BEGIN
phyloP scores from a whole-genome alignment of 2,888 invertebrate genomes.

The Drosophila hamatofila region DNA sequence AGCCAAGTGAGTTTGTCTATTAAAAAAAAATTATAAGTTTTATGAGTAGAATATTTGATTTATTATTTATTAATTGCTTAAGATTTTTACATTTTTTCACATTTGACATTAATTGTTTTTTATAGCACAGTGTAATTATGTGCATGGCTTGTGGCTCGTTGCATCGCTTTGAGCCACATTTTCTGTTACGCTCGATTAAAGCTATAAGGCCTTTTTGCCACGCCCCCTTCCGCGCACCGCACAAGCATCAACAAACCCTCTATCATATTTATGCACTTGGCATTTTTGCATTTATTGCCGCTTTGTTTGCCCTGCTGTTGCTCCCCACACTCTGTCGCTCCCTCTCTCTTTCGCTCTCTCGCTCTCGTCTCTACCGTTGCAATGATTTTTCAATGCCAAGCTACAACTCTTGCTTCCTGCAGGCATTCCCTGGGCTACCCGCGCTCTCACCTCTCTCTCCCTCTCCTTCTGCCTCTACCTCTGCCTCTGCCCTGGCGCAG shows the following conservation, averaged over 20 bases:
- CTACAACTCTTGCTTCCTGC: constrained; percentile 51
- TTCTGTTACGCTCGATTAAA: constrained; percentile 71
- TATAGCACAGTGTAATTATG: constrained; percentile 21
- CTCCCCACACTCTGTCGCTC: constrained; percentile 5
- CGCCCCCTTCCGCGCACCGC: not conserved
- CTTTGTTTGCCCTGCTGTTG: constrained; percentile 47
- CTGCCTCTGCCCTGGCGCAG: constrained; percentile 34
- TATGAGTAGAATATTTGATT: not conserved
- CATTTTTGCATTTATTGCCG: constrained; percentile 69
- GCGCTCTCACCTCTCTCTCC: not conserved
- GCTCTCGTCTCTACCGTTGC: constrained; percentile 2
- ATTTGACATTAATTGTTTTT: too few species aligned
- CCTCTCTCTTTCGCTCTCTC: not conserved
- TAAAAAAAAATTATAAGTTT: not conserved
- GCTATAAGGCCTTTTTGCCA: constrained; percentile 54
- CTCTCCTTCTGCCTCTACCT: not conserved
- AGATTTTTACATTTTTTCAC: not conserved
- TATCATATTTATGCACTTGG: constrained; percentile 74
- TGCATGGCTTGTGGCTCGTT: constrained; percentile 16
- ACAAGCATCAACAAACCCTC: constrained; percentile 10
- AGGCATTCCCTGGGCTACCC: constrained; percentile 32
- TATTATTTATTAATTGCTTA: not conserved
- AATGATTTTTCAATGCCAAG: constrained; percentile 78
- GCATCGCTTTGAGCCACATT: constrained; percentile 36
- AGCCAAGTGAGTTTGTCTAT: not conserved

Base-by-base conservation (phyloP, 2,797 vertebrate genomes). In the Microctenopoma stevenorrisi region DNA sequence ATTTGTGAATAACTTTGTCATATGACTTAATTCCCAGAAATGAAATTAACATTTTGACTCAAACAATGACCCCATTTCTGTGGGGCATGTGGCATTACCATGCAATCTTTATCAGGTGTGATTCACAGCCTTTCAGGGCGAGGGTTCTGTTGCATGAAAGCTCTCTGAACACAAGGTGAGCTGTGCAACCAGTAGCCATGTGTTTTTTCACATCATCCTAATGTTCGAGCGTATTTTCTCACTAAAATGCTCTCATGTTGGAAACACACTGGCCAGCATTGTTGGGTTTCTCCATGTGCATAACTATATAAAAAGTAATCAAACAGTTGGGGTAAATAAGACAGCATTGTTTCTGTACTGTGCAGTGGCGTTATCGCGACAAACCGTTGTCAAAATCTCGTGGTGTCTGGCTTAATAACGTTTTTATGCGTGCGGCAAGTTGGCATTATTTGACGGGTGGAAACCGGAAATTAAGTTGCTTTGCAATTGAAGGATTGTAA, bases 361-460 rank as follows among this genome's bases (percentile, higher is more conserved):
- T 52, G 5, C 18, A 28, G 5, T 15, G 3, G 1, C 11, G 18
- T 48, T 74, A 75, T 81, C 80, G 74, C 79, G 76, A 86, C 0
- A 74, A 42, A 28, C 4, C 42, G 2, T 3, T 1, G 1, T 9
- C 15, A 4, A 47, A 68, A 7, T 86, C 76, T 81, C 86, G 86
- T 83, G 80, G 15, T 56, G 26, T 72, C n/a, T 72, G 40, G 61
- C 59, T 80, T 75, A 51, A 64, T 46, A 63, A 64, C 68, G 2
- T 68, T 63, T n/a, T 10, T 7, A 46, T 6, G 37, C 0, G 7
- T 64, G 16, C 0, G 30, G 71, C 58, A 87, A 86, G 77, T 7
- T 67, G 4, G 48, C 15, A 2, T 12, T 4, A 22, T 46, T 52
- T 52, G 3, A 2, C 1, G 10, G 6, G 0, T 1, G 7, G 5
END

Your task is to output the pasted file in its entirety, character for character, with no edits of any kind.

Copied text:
phyloP scores from a whole-genome alignment of 2,888 invertebrate genomes.

The Drosophila hamatofila region DNA sequence AGCCAAGTGAGTTTGTCTATTAAAAAAAAATTATAAGTTTTATGAGTAGAATATTTGATTTATTATTTATTAATTGCTTAAGATTTTTACATTTTTTCACATTTGACATTAATTGTTTTTTATAGCACAGTGTAATTATGTGCATGGCTTGTGGCTCGTTGCATCGCTTTGAGCCACATTTTCTGTTACGCTCGATTAAAGCTATAAGGCCTTTTTGCCACGCCCCCTTCCGCGCACCGCACAAGCATCAACAAACCCTCTATCATATTTATGCACTTGGCATTTTTGCATTTATTGCCGCTTTGTTTGCCCTGCTGTTGCTCCCCACACTCTGTCGCTCCCTCTCTCTTTCGCTCTCTCGCTCTCGTCTCTACCGTTGCAATGATTTTTCAATGCCAAGCTACAACTCTTGCTTCCTGCAGGCATTCCCTGGGCTACCCGCGCTCTCACCTCTCTCTCCCTCTCCTTCTGCCTCTACCTCTGCCTCTGCCCTGGCGCAG shows the following conservation, averaged over 20 bases:
- CTACAACTCTTGCTTCCTGC: constrained; percentile 51
- TTCTGTTACGCTCGATTAAA: constrained; percentile 71
- TATAGCACAGTGTAATTATG: constrained; percentile 21
- CTCCCCACACTCTGTCGCTC: constrained; percentile 5
- CGCCCCCTTCCGCGCACCGC: not conserved
- CTTTGTTTGCCCTGCTGTTG: constrained; percentile 47
- CTGCCTCTGCCCTGGCGCAG: constrained; percentile 34
- TATGAGTAGAATATTTGATT: not conserved
- CATTTTTGCATTTATTGCCG: constrained; percentile 69
- GCGCTCTCACCTCTCTCTCC: not conserved
- GCTCTCGTCTCTACCGTTGC: constrained; percentile 2
- ATTTGACATTAATTGTTTTT: too few species aligned
- CCTCTCTCTTTCGCTCTCTC: not conserved
- TAAAAAAAAATTATAAGTTT: not conserved
- GCTATAAGGCCTTTTTGCCA: constrained; percentile 54
- CTCTCCTTCTGCCTCTACCT: not conserved
- AGATTTTTACATTTTTTCAC: not conserved
- TATCATATTTATGCACTTGG: constrained; percentile 74
- TGCATGGCTTGTGGCTCGTT: constrained; percentile 16
- ACAAGCATCAACAAACCCTC: constrained; percentile 10
- AGGCATTCCCTGGGCTACCC: constrained; percentile 32
- TATTATTTATTAATTGCTTA: not conserved
- AATGATTTTTCAATGCCAAG: constrained; percentile 78
- GCATCGCTTTGAGCCACATT: constrained; percentile 36
- AGCCAAGTGAGTTTGTCTAT: not conserved

Base-by-base conservation (phyloP, 2,797 vertebrate genomes). In the Microctenopoma stevenorrisi region DNA sequence ATTTGTGAATAACTTTGTCATATGACTTAATTCCCAGAAATGAAATTAACATTTTGACTCAAACAATGACCCCATTTCTGTGGGGCATGTGGCATTACCATGCAATCTTTATCAGGTGTGATTCACAGCCTTTCAGGGCGAGGGTTCTGTTGCATGAAAGCTCTCTGAACACAAGGTGAGCTGTGCAACCAGTAGCCATGTGTTTTTTCACATCATCCTAATGTTCGAGCGTATTTTCTCACTAAAATGCTCTCATGTTGGAAACACACTGGCCAGCATTGTTGGGTTTCTCCATGTGCATAACTATATAAAAAGTAATCAAACAGTTGGGGTAAATAAGACAGCATTGTTTCTGTACTGTGCAGTGGCGTTATCGCGACAAACCGTTGTCAAAATCTCGTGGTGTCTGGCTTAATAACGTTTTTATGCGTGCGGCAAGTTGGCATTATTTGACGGGTGGAAACCGGAAATTAAGTTGCTTTGCAATTGAAGGATTGTAA, bases 361-460 rank as follows among this genome's bases (percentile, higher is more conserved):
- T 52, G 5, C 18, A 28, G 5, T 15, G 3, G 1, C 11, G 18
- T 48, T 74, A 75, T 81, C 80, G 74, C 79, G 76, A 86, C 0
- A 74, A 42, A 28, C 4, C 42, G 2, T 3, T 1, G 1, T 9
- C 15, A 4, A 47, A 68, A 7, T 86, C 76, T 81, C 86, G 86
- T 83, G 80, G 15, T 56, G 26, T 72, C n/a, T 72, G 40, G 61
- C 59, T 80, T 75, A 51, A 64, T 46, A 63, A 64, C 68, G 2
- T 68, T 63, T n/a, T 10, T 7, A 46, T 6, G 37, C 0, G 7
- T 64, G 16, C 0, G 30, G 71, C 58, A 87, A 86, G 77, T 7
- T 67, G 4, G 48, C 15, A 2, T 12, T 4, A 22, T 46, T 52
- T 52, G 3, A 2, C 1, G 10, G 6, G 0, T 1, G 7, G 5